Computers in Movies, Part 1: Computers making sounds computers don't make...

Anyone who's watched TV or a movie with me knows that this is one of my favorite pet peeves: Computers in movies and on TV constantly make sounds that computers don't make! Go ahead, check it out - watch anything where someone looks up something in a database, programs a system, analyzes an image, yadda yadda yadda. ("24" is a great place to go to find a good mix of all of these.) I guarantee that with every onscreen action - text coming up (usually scrolling onscreen in a way that it doesn't, by the way), images appearing, windows opening, passwords being accepted or access denied - there are bleeps, bloops, chirps, and squinks that don't happen in real life. It's enough to drive any PC poweruser nuts.

But, as usual on this blog, there's more to discover here. Putting my personal rant aside, let's notice that this isn't an isolated incident; it's ubiquitous, which suggests that there just might be a good reason for it. And here's a theory:

Computers are interactive experiences, where our expectations are closely guided by our own actions; we type and click to input, and then we're naturally tuned in to the expected output. TV and movies, on the other hand, are passive experiences, where we expect things to announce themselves sufficiently to gain our finicky attention. When we're watching a computer being used on TV, it's still a passive experience for us - after all, we're not the ones typing, clicking, and inputting. So, the computer within the movie needs an artificial way to command that attention - and the way to do that, much to my (and anyone else's?) chagrin, is with gratuitously added sound, scrolling text, great big blinking "ACCESS DENIED" signs, and so on.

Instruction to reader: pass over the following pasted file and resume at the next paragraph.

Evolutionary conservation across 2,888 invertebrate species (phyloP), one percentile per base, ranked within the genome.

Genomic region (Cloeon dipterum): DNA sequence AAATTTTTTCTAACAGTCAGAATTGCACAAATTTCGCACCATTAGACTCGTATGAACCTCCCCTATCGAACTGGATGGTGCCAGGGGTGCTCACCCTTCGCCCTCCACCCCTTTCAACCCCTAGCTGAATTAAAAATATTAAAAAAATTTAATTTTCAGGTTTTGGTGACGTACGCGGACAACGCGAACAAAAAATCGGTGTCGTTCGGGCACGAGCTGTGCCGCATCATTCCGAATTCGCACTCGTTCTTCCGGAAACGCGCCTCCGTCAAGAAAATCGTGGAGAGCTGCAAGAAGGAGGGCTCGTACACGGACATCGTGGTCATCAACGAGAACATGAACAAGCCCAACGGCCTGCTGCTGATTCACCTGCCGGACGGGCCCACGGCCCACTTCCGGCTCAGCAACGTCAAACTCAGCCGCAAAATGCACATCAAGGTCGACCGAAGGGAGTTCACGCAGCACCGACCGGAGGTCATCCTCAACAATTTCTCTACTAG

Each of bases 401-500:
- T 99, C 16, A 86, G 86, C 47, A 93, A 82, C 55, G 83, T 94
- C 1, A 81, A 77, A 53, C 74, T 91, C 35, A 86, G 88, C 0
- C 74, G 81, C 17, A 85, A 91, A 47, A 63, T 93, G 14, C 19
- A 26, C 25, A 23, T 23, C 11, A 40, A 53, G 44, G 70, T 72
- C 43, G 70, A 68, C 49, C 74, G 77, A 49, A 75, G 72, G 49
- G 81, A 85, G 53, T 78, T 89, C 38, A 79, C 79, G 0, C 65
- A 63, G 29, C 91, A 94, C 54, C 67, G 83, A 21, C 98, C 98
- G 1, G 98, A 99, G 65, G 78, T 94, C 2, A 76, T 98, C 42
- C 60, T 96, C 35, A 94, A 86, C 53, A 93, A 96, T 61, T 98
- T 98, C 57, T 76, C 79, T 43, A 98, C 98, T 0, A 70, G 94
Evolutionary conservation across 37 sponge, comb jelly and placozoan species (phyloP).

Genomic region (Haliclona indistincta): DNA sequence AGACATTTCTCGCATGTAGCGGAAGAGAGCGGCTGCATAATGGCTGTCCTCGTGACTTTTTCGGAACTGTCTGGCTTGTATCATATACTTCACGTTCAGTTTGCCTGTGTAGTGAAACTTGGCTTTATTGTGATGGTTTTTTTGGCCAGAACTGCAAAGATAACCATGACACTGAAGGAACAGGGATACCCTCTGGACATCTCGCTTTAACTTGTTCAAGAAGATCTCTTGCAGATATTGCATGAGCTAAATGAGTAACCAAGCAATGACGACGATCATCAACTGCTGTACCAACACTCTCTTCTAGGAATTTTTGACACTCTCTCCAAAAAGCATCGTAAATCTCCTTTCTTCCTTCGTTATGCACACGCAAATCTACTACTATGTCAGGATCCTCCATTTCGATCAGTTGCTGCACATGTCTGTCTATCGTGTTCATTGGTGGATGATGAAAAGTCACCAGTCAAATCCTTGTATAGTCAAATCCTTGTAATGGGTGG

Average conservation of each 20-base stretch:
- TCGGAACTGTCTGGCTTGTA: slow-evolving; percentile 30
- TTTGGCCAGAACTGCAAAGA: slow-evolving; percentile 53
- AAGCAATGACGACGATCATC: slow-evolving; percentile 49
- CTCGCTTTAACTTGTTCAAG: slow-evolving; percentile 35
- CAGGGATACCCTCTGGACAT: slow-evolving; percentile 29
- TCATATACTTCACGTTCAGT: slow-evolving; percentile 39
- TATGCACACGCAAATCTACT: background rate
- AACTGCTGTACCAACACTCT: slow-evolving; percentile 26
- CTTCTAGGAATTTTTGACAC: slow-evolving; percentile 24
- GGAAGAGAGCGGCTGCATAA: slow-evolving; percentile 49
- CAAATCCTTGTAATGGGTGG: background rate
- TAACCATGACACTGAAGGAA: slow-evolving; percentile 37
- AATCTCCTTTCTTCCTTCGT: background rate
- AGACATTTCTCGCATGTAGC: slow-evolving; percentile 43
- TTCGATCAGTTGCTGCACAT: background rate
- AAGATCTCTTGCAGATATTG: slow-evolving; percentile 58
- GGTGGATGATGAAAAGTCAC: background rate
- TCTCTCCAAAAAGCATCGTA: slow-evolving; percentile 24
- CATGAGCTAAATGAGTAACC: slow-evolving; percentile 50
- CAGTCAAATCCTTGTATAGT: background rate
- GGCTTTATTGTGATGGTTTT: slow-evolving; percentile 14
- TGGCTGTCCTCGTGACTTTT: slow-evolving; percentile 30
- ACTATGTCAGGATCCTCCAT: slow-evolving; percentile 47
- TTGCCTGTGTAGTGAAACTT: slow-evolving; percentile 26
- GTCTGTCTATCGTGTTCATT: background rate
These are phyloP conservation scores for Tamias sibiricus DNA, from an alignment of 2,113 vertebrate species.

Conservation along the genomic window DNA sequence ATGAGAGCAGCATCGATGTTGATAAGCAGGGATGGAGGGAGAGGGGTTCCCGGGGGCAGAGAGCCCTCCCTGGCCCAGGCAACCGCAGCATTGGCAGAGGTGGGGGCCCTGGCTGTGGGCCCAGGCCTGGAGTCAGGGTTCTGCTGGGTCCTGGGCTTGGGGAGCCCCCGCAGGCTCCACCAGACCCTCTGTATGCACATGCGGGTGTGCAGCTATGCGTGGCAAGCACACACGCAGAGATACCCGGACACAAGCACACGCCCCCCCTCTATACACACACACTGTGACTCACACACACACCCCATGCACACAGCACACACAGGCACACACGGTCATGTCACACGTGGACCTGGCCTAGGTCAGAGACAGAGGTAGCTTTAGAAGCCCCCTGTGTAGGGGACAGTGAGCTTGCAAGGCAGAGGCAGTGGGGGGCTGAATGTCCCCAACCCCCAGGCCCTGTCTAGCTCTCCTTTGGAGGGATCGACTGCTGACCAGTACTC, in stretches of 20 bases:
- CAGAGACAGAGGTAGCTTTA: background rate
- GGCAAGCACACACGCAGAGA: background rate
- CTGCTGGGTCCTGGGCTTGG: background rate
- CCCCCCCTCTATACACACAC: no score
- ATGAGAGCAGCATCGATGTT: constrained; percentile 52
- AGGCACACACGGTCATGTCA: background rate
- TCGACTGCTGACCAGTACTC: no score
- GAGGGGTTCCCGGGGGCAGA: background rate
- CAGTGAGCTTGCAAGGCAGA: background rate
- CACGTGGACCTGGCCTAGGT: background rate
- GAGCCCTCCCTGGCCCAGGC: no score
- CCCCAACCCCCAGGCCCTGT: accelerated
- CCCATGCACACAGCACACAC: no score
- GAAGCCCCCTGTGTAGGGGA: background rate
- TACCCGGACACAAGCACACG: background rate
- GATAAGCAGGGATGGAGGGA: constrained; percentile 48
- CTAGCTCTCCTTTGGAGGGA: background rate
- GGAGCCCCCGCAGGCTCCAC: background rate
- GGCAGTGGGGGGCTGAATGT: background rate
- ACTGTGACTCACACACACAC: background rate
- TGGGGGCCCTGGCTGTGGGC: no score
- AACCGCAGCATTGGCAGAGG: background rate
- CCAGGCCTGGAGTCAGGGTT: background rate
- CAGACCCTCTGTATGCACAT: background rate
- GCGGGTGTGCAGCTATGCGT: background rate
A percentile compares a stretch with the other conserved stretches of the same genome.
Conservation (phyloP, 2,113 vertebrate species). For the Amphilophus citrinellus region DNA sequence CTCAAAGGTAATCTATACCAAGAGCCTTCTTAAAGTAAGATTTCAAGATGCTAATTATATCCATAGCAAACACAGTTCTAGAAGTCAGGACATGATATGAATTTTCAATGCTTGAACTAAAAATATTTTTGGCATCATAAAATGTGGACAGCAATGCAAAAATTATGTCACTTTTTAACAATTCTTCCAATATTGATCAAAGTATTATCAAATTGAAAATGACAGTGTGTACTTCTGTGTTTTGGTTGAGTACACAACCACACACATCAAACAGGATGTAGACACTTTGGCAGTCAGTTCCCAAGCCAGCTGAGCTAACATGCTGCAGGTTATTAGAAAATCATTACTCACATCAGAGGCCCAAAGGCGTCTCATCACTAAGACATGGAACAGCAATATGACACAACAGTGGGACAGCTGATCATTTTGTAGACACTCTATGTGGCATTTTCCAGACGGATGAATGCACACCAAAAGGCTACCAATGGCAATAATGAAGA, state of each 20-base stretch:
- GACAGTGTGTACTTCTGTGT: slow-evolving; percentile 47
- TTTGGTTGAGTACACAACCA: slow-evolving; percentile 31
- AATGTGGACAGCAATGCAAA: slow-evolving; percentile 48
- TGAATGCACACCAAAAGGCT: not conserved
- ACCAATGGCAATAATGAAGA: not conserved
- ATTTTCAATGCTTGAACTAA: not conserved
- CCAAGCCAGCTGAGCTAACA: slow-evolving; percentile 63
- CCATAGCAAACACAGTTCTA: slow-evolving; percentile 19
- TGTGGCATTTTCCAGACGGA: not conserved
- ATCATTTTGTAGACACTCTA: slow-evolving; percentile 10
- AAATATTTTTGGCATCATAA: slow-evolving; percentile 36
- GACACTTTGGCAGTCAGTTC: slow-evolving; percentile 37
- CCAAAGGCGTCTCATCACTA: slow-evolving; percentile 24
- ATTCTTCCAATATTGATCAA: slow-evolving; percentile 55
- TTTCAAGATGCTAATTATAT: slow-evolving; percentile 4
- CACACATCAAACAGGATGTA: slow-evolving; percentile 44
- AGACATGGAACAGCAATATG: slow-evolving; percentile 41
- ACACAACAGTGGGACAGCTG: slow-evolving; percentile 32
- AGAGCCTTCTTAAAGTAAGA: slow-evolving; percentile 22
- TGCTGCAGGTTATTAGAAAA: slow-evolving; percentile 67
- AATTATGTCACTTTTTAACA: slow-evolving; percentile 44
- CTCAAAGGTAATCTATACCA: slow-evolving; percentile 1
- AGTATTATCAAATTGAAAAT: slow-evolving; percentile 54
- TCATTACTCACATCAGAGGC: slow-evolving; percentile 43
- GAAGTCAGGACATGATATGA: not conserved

And it works! Our attention is grabbed, as a mundane computing task magically becomes an cinematic event worthy of white knuckles and breathless suspense. Nobody complains about the extra sounds (except me) - but imagine how annoying it'd be to have those bleeps and chirps on your real computer. Eesh.

Tune in to the next post for Computers in Movies, Part 2: Systems designed for suspense...

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